WEDNESDAY, Jan. 18, 2017 -- A new U.S. government guideline classifies fish into three categories of safety to help pregnant women, breast-feeding mothers and parents of young children make healthy choices.
The 62 types of fish and shellfish included in the guideline are sorted into: best choices: eat two to three servings a week; good choices: eat one serving a week; and fish to avoid.
Nearly 90 percent of fish eaten in the United States fall into the best choices category, according to the U.S. Food and Drug Administration and the U.S. Environmental Protection Agency.
Fifty percent of pregnant women eat fewer than 2 ounces of fish a week, which is far less than the recommended amount, the FDA said. Fish offers nutritional benefits important for growth and development during pregnancy and early childhood, the agency said.
The FDA and EPA recommend two to three servings of lower-mercury fish per week, or 8 to 12 ounces total. Twelve ounces is the recommended maximum weekly consumption, according to the new guidelines.
Those amounts are consistent with past recommendations, and consistent with the 2015-2020 Dietary Guidelines for Americans.
Lower-mercury fish and shellfish, part of the best choices group, include some of the most commonly eaten varieties, such as shrimp, pollock, salmon, canned light tuna, tilapia, catfish and cod.
The FDA and EPA recommend only one serving per week of fish from the good choices category, which includes bluefish, grouper, halibut, tilefish from the Atlantic Ocean, and albacore white tuna (canned, fresh or frozen).
A typical serving of fish for adults is 4 ounces before cooking. Serving sizes for children should be smaller and adjusted for their age and total calorie needs. Children should eat a variety of fish once or twice a week, according to the guideline.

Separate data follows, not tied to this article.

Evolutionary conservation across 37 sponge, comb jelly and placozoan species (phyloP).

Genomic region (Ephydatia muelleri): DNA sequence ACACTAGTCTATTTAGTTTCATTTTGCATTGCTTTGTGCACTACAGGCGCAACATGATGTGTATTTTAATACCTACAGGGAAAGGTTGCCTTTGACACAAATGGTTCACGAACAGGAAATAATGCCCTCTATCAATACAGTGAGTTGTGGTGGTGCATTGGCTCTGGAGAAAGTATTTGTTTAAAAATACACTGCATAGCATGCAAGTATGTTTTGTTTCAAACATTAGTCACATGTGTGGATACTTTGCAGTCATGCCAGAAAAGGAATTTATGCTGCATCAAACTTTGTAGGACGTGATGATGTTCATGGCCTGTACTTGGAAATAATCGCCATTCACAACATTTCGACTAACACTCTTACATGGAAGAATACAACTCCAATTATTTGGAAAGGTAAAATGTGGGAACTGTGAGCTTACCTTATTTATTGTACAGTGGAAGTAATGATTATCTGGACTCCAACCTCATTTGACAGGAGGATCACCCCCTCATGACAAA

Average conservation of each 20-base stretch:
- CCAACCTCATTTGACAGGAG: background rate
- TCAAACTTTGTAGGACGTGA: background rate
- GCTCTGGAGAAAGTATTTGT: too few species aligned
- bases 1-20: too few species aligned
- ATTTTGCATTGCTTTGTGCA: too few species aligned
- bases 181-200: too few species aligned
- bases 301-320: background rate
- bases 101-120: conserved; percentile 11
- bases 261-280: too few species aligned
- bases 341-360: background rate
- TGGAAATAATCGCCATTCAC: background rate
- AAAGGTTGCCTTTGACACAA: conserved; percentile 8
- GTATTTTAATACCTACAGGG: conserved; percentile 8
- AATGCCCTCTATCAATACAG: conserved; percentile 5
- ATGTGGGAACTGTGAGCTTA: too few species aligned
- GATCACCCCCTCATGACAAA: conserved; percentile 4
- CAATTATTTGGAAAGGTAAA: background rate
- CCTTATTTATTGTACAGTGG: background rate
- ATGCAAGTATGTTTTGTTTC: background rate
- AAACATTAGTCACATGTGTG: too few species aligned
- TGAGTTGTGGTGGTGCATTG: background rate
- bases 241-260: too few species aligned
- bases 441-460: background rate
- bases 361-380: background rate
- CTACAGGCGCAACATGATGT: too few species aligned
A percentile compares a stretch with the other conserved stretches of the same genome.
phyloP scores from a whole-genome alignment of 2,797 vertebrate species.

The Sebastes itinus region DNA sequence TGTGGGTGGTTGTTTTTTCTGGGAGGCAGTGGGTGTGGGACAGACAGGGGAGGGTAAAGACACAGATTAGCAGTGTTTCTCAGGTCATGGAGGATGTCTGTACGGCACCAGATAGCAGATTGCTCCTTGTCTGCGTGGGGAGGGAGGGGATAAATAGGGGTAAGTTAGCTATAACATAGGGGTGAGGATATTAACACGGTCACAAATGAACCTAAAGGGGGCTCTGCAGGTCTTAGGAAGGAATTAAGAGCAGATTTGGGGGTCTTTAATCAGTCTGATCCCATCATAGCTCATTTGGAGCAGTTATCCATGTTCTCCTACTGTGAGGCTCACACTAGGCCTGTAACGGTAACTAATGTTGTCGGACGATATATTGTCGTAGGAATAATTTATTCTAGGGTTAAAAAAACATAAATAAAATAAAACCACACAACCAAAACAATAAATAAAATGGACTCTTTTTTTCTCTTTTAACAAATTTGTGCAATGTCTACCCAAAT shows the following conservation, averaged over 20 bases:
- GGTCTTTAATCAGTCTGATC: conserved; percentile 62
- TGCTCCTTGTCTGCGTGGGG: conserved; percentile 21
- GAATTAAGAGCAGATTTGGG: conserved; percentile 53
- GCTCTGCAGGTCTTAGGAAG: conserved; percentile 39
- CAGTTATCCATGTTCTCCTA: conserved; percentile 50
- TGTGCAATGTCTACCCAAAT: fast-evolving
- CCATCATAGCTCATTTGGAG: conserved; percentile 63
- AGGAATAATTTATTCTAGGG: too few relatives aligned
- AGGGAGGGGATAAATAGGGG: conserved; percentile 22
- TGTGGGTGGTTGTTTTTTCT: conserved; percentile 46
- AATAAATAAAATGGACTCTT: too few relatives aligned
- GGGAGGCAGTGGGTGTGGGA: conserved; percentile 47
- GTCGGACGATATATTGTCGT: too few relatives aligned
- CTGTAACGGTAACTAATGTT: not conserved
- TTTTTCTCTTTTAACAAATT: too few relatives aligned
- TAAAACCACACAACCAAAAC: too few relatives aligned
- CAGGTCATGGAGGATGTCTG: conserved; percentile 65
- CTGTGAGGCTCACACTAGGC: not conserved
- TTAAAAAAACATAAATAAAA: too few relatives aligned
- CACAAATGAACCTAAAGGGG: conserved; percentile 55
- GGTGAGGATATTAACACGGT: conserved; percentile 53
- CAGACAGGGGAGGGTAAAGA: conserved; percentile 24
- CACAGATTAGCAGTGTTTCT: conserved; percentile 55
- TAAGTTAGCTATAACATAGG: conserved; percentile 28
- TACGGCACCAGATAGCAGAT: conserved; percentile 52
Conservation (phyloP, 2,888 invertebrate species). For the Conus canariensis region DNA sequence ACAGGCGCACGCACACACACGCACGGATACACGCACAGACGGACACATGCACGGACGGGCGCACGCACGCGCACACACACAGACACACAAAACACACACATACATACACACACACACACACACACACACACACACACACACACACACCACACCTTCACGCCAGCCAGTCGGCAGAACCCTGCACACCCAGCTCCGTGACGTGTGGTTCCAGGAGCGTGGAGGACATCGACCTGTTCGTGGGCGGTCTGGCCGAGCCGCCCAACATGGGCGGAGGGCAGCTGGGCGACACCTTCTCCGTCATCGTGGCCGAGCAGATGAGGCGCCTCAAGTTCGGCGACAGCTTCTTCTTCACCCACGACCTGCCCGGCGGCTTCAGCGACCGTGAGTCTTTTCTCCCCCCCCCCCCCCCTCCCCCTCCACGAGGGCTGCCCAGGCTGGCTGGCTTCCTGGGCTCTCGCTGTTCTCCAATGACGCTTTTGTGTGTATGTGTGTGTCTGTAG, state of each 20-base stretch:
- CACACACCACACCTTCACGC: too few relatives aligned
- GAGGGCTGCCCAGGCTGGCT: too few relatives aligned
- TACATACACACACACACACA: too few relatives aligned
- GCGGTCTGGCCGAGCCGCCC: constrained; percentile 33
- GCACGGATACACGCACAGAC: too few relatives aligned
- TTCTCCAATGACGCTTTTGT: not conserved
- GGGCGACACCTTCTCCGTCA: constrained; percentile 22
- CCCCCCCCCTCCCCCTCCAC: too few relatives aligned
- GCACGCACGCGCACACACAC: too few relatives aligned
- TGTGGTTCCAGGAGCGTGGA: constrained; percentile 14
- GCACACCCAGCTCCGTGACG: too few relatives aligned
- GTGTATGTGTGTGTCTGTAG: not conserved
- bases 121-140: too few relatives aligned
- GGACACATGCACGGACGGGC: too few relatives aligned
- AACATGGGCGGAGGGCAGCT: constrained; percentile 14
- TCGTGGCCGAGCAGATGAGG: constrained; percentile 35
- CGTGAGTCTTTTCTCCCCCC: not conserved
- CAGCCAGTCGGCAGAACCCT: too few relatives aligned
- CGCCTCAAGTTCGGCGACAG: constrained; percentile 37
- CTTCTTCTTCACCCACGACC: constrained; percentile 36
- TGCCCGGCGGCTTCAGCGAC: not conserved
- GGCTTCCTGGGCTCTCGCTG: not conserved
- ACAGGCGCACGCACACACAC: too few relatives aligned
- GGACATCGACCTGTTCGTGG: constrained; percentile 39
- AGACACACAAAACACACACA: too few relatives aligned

"Fish are an important source of protein and other nutrients for young children and women who are or may become pregnant, or are breast-feeding. This advice clearly shows the great diversity of fish in the U.S. market that they can consume safely," said Dr. Stephen Ostroff, FDA Deputy Commissioner for Foods and Veterinary Medicine.
"This new, clear and concrete advice is an excellent tool for making safe and healthy choices when buying fish," he said in an FDA news release.
All fish contain at least some mercury, which can harm the brain and nervous system if consumed in high amounts over time. Children, pregnant or breast-feeding women, and women of childbearing age should avoid seven types of fish with higher mercury levels: tilefish from the Gulf of Mexico; shark; swordfish; orange roughy; bigeye tuna; marlin, and king mackerel.
People who fish recreationally and eat their catch should check for local advisories about mercury and other contaminants. If no local advisory is available, eat just one fish meal a week. Clean and trim fat and skin from locally caught fish, according to the guideline.
The U.S. Food and Drug Administration has more from its guideline chart on advice on eating fish.
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